I read on the World Wildlife Federation website that “The Amazon is an incredibly unique place. It is the world's largest rainforest and River system, and the most biologically diverse place on earth. It contains millions of species, most of them still undescribed.”
When I met Gilianny, she was thousands of miles from her home in Brazil where she grew up on the Amazon. She would go on to study biology – the science of life – in college. You might think that Amazonian rainforest would be the perfect avenue for studying creation and life. Not so for Gilianny. She’d learn about the fullness of life from a boy named Noah.
Much of our 2.5 hour interview was spent learning about her son, who was born with a genetic disorder called Trisomy 13; a condition that takes the life of most infants within a year. Noah is almost 12. In his short life he has overcome more than most people do in a lifetime.
With his mother and father by his side, Noah has endured Myelodysplastic Syndrome; a painful disorder that disrupts the production of healthy blood cells. He’s been intubated, and was once resuscitated after his heart gave out from receiving a flu shot. He’s undergone surgeries, blood transfusions, skin grafts, and today he is on dialysis for kidney failure. Most of us are not prepared for such a mission, but it seems to me Gilianny was made for answering this call.
Fun Fact: A Slovenian athlete once swam almost the entire length of the Amazon River in just 66 days.
Her faith journey started after high school when her dad, a nurse in the Amazon, converted to Christianity. Halfway through her college career, Gilianny felt the call to be a missionary. While pursuing that call, she met her husband who was also a missionary. Not long into their marriage, Noah was conceived. When they discovered his abnormalities, they decided to move to Gainesville, Florida where she and I spoke.
Listening to her testimony, and about the challenges she faces on a minute by minute basis, I looked at my life, my ministry and mission, and wondered if I could do what this young mother does. What is her secret for life? She told me, “I always chose to believe and not lose hope.” That is some holy biology.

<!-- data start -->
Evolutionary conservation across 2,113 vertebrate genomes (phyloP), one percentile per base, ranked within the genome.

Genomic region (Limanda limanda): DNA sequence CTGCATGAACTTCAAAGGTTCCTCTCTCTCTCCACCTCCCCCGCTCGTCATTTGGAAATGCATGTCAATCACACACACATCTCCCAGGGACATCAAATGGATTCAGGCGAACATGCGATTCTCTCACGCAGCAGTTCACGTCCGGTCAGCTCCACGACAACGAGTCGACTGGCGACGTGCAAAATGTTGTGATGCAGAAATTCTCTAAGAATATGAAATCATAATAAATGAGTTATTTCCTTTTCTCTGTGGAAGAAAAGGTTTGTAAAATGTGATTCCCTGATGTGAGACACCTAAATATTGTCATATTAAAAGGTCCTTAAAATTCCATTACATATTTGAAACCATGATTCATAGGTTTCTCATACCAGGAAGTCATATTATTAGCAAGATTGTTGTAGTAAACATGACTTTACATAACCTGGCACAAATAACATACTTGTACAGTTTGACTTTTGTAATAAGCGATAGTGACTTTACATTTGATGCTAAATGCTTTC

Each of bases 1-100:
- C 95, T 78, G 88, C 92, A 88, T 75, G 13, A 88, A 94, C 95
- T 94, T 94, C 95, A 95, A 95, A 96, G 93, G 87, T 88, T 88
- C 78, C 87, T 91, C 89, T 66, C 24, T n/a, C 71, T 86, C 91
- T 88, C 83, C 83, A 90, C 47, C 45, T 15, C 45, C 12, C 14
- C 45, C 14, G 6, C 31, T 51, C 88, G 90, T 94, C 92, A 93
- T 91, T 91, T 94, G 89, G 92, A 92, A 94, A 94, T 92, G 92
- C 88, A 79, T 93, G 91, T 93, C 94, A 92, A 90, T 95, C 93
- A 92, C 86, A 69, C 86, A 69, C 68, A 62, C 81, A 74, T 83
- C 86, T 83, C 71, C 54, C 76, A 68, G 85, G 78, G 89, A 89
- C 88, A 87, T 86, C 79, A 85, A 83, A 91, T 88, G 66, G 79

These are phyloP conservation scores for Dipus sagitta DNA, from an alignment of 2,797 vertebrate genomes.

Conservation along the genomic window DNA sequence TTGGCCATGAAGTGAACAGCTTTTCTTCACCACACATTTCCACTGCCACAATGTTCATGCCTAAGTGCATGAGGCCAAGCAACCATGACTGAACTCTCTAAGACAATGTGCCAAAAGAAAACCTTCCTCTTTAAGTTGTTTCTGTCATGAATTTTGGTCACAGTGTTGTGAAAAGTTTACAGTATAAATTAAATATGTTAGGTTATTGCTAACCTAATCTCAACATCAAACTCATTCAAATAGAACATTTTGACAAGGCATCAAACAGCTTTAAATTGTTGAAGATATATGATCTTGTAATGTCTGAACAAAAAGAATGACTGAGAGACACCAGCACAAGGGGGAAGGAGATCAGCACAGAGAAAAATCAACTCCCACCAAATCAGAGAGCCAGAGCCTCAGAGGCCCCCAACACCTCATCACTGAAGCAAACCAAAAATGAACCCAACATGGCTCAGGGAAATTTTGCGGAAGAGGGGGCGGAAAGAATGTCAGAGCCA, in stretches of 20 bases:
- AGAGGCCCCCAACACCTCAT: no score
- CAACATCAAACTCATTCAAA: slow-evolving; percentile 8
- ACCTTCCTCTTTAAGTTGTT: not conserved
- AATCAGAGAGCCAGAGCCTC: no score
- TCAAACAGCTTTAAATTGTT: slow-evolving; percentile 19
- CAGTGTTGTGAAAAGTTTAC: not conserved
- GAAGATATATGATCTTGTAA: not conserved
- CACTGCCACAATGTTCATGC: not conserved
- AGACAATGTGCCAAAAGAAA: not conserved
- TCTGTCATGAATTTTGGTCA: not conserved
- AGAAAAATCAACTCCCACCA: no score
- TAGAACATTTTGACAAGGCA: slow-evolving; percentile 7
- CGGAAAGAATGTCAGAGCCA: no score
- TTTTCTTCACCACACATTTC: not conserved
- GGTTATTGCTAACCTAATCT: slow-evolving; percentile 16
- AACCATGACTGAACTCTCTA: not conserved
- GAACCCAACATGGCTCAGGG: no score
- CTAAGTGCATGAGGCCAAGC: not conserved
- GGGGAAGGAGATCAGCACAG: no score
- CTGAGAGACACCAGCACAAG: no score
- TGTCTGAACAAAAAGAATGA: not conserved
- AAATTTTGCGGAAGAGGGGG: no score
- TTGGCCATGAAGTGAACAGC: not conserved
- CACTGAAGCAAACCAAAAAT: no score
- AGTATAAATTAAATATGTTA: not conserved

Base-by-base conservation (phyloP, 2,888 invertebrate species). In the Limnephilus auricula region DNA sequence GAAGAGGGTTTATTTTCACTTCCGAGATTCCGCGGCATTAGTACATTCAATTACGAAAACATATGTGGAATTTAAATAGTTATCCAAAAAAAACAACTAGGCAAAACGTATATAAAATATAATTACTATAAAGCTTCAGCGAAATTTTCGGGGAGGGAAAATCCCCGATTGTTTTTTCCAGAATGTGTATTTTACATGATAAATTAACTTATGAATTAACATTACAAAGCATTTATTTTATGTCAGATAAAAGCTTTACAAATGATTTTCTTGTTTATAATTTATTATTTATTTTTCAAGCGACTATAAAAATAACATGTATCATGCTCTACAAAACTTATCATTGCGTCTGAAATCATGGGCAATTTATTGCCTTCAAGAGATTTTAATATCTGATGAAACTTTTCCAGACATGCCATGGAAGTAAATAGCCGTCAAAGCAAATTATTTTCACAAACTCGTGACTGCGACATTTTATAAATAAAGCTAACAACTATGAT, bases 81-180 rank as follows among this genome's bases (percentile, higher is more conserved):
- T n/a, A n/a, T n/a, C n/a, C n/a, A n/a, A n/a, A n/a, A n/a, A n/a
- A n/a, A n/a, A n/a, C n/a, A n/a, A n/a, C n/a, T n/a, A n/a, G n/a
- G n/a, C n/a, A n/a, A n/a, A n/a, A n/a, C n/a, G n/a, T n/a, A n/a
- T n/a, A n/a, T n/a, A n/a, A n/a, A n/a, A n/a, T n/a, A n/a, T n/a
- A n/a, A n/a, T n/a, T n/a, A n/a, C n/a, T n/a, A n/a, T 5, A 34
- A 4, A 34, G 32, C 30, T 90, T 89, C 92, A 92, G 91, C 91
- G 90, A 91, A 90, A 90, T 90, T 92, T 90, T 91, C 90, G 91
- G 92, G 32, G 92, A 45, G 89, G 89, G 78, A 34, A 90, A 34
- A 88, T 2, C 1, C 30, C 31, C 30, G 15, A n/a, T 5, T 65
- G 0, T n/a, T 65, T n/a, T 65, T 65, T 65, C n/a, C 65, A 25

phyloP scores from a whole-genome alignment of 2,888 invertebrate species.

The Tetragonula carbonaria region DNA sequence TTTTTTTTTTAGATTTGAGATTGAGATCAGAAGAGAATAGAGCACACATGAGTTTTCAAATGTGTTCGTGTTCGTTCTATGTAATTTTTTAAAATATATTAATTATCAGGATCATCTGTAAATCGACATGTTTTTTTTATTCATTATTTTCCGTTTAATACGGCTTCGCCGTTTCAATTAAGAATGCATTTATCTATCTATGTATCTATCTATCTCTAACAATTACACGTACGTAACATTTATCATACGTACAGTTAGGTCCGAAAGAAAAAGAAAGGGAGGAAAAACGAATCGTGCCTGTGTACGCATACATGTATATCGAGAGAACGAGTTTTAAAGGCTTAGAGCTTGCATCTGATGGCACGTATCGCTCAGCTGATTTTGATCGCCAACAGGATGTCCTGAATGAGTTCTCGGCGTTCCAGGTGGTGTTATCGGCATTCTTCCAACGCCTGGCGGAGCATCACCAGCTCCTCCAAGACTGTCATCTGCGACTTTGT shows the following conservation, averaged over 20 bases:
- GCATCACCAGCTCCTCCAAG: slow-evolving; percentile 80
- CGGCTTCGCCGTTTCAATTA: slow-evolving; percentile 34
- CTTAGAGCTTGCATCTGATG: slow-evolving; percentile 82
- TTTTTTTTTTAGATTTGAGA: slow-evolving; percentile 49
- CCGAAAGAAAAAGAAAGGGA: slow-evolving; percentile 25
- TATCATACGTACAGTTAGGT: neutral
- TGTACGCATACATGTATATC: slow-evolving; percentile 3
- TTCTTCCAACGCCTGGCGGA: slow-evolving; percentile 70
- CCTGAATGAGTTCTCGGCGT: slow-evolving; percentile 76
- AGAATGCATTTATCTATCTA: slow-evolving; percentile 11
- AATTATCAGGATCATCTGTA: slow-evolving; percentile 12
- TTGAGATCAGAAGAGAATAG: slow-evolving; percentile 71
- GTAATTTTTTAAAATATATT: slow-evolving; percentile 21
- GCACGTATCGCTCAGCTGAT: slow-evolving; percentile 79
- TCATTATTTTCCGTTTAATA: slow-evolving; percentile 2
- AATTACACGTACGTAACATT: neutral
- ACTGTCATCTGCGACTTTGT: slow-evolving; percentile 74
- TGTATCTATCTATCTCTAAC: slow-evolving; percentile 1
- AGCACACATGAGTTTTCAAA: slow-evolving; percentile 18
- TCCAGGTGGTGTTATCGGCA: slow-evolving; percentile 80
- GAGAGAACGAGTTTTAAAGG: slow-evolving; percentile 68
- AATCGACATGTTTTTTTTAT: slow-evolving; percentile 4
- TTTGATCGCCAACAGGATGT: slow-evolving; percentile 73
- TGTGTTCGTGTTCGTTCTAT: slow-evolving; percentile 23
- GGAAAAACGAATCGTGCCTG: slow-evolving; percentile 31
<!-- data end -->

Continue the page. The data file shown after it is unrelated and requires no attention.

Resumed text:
Despite centuries of in-depth exploration, that Amazon remains a mystical place that hides innumerable secrets.
Some other facts I learned about Gilianny include but are not limited to: she ate fried queso for breakfast this morning. And she was born on her mother’s birthday, a joke God played on her mom for personal reasons that I won’t go into.
We share the same faith, answer similar calls, and have both lived in Florida. Yet, it was the Amazon that felt connected us. Not many people get the chance to see the great mysteries of creation from such an amazing and divine point of view. She and I are lucky to know what it's like to swim in those wild, untamed waters.
More than a river, the Amazon is an important part of life as it winds its way from The Andes mountains of Peru and travels through Ecuador, Columbia, Venezuela, Bolivia, and ending in Brazil where it empties out into the Atlantic Ocean.
I went to Peru and spent a week on the Amazon River (in an old medical missionary boat). I remember hiking in the rainforest, among the giant kapok trees and lazy sloths, and feeling so small. It was there I realized that I was just a tiny part of the enormity of life. Yet whenever we connect with one another, like Gilianny and I did today, I realized how connected we really are to all of life. No matter how big or small, we are a part of the great ecological wonder of life.
An ex-copywriter turned punk rock pastor and peacemaker who dedicates his life to making the world a better place for all humanity.
"that they all might be one" ~John 17:21
“Prius vita quam doctrina.”
~ St. Thomas Aquinas (1225–1274)
* “Life is more important than doctrine.”